Razak's disregard of evidence contrary to his theory leads to the deeper problem seen in Kumho Tire. Like the expert in Kumho Tire, Razak embraced a generally reliable science, i.e., accident reconstruction, but then corrupted it by restricting his theory of the accident by omitting the fishtailing evidence presented by plaintiffs' witnesses and Boatwright. His legal conclusion that Greenwell was at fault was made to appear to the jurors as scientifically authoritative through his testimony and well-drawn exhibits. Razak limited his consideration of the collision essentially to two possibilities: (1) the pickup veered right into the semi-tractor or (2) the semi-tractor yawed left into the pickup without then changing direction to the right after the collision. Nowhere do these two possibilities contemplate a collision caused by the semi-tractor veering left and then changing direction in an effort to regain control immediately after impact. This is a plausible proposition of fact even in the absence of the witness testimony. In the face of the uniform testimony of the eyewitnesses, it was incumbent on the expert to take it into account. By failing to consider it, Razak arrives at his single-minded conclusion that convinced the jury that the vehicles' final position on the right side of the highway meant that Greenwell caused the accident by veering into Boatwright. Razak testified that the pickup must have caused the collision because it generated enough force to tip and roll over to the right after it had veered right into the semi-tractor. Just because such force would be sufficient, however, does not make it necessary. It is clearly possible that the eyewitnesses were right. The same force could have been generated by the semi-tractor veering left into the pickup and then right to regain control after the collision and pulling the pickup with its bumper inserted into the fender of the pickup. The semi-tractor's force would have pointed the front of the pickup to the right. After being struck the pickup, attached to the semi-tractor bumper, would have traveled to the right as the semi counter-steered to the right. By ignoring this possibility—the one testified to by the eyewitnesses—the expert was allowed to mislead the jury. The expert's testimony and drawing showing his conclusion was allowed to come in on the theory that it could all be explored and corrected by cross-examination.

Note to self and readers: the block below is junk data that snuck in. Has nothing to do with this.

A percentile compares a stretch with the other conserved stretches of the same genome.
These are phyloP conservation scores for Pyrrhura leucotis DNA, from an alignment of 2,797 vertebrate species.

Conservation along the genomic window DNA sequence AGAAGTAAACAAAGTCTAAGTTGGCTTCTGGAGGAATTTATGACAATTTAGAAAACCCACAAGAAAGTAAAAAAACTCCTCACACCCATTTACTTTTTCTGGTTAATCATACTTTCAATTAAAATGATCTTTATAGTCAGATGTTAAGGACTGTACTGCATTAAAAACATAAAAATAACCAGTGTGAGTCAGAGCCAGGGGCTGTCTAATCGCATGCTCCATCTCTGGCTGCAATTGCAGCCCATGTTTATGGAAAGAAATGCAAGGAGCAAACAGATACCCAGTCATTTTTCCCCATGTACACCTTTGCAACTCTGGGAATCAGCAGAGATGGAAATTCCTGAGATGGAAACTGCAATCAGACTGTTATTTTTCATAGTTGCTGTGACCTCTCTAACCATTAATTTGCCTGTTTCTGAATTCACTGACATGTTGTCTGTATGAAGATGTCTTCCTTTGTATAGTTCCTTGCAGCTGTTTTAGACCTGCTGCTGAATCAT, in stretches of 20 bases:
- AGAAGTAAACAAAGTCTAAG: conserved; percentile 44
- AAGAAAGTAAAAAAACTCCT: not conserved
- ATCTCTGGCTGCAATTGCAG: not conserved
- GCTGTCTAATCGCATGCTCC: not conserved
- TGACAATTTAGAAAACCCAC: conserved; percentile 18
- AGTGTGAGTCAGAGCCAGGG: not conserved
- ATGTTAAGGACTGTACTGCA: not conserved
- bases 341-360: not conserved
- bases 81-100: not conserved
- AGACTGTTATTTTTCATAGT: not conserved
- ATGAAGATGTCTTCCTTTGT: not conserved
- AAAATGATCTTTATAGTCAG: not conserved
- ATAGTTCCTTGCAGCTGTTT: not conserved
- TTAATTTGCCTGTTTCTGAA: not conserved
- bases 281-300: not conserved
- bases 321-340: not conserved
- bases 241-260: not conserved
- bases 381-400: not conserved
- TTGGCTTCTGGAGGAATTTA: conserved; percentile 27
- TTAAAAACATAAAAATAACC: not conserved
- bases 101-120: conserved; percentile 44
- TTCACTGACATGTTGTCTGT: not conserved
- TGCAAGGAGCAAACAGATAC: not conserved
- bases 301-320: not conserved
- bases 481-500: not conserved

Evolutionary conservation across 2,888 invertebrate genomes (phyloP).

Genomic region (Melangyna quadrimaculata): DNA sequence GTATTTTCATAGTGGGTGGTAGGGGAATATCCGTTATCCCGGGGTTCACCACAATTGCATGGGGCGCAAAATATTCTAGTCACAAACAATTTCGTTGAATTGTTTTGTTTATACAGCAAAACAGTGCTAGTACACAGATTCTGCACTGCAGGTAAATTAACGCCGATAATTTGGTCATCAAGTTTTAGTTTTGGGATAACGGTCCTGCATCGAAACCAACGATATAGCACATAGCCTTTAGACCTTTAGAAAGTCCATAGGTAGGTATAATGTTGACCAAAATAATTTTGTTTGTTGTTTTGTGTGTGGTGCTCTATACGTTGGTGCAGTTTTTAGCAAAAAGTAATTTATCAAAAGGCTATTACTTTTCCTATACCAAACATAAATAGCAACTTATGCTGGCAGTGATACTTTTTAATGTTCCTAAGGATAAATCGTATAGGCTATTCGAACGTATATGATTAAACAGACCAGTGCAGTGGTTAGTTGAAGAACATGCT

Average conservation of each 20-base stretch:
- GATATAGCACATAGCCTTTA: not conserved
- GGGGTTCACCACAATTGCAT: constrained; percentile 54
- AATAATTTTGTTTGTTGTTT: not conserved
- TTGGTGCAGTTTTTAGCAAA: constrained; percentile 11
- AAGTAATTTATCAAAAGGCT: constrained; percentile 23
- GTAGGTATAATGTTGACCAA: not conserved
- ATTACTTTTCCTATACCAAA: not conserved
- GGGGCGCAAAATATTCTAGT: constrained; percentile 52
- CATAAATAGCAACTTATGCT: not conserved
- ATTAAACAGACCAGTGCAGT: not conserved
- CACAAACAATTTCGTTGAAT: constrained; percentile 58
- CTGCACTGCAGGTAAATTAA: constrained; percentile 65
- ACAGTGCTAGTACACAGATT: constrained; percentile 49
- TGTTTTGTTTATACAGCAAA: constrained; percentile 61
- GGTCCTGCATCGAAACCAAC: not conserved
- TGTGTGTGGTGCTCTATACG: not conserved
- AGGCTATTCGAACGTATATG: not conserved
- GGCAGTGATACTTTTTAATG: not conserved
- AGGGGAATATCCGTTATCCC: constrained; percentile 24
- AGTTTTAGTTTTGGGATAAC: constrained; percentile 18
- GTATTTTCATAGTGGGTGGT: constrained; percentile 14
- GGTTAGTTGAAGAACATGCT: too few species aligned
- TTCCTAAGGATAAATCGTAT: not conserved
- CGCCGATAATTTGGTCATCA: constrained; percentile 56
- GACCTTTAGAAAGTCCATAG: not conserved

Judges after Turpin, Daubert, Kumho Tire and Smelser may no longer indulge in this assumption that an expert's conclusions and reasoning can all be corrected by cross-examination as in the past. They
The District Court erred by admitting Razak's testimony for the reasons above. Plaintiffs' counsel attempted to alert the District Court of its gatekeeping duties by objecting to Razak's testimony based on the assumption that Boatwright had full control of his vehicle right before the collision. The District Court should have assessed whether Razak's single-minded theory was scientifically valid. Because the District Court failed to exercise properly its gatekeeping responsibilities, the judgment for the defendants should be reversed and remanded to the District Court for a new trial.
There is a growing tendency to apply the Daubert gatekeeper principles unequally against plaintiff but not corporate defendants. That has happened again in this case, I am sorry to say. In my view the rules excluding invalid scientific analysis should be applied to both sides. If that were done, Razak's unscientific testimony—contrary to overwhelming evidence— that Greenwell ran the back end of his truck across into Boatwright's front bumper would be excluded. The wreck clearly did not happen that way as the eyewitness testimony shows.
I am attaching an Addendum. It shows what the eyewitness testimony in this case was—contrary to the conclusory statements about it made on pages 496 and 497 of the majority opinion.
The majority claims that the testimony of the three eyewitnesses is in conflict. There is no conflict. All three testified that the semi-tractor fishtailed, lurched or spun to the left into the left lane and then went over the road to the right. So that the reader will have the testimony and can make up his or her mind, here is the relevant unimpeached testimony:
The witness, Nicole Gray Besse, a high school Spanish teacher from Jasper, Indiana, was right behind the semi-tractor when the wreck happened and testified in relevant part as follows:
(Tr., Vol. II, pp. 10-12) (emphasis added).
The second eyewitness, Jill Raggard Schmidt, from Louisville, Kentucky, testified as follows:
(Tr., Vol. II, pp. 24-26.)
Elizabeth Coulston from Louisville, Kentucky, testified as follows:
(Tr., Vol. II, pp. 35-36.)
All three eyewitnesses—the only eyewitnesses to testify—said basically the same thing. The semi-tractor lost control and fishtailed and lurched into the left hand lane from the right hand lane in which it was traveling. The first eyewitness who was nearest saw the semi-tractor strike the pickup truck. She was absolutely unequivocal in what she saw. Twice she told the questioner that she was "absolutely" certain that the semi-tractor left the right lane and struck the pickup truck in the left lane. The other two eyewitnesses were not as close and were hindered by the heavy rain in their vision. But they, too, saw the semi-tractor lurch from the right lane into the left lane and shortly thereafter realized that it had struck the pickup truck. It is obvious from this testimony— notwithstanding the court's complete misinterpretation of the record—that the jury
The outcome of this case represents a grave injustice to the family of the man killed by the negligent loss of control of the semi-tractor during a rain storm. I cannot sit idly by and watch such a grave injustice occur without registering my dissent.
Tr. pp. 23-24.
The trial judge did not analyze the expert's testimony but then ruled as follows:
Tr. p. 25 (emphasis added).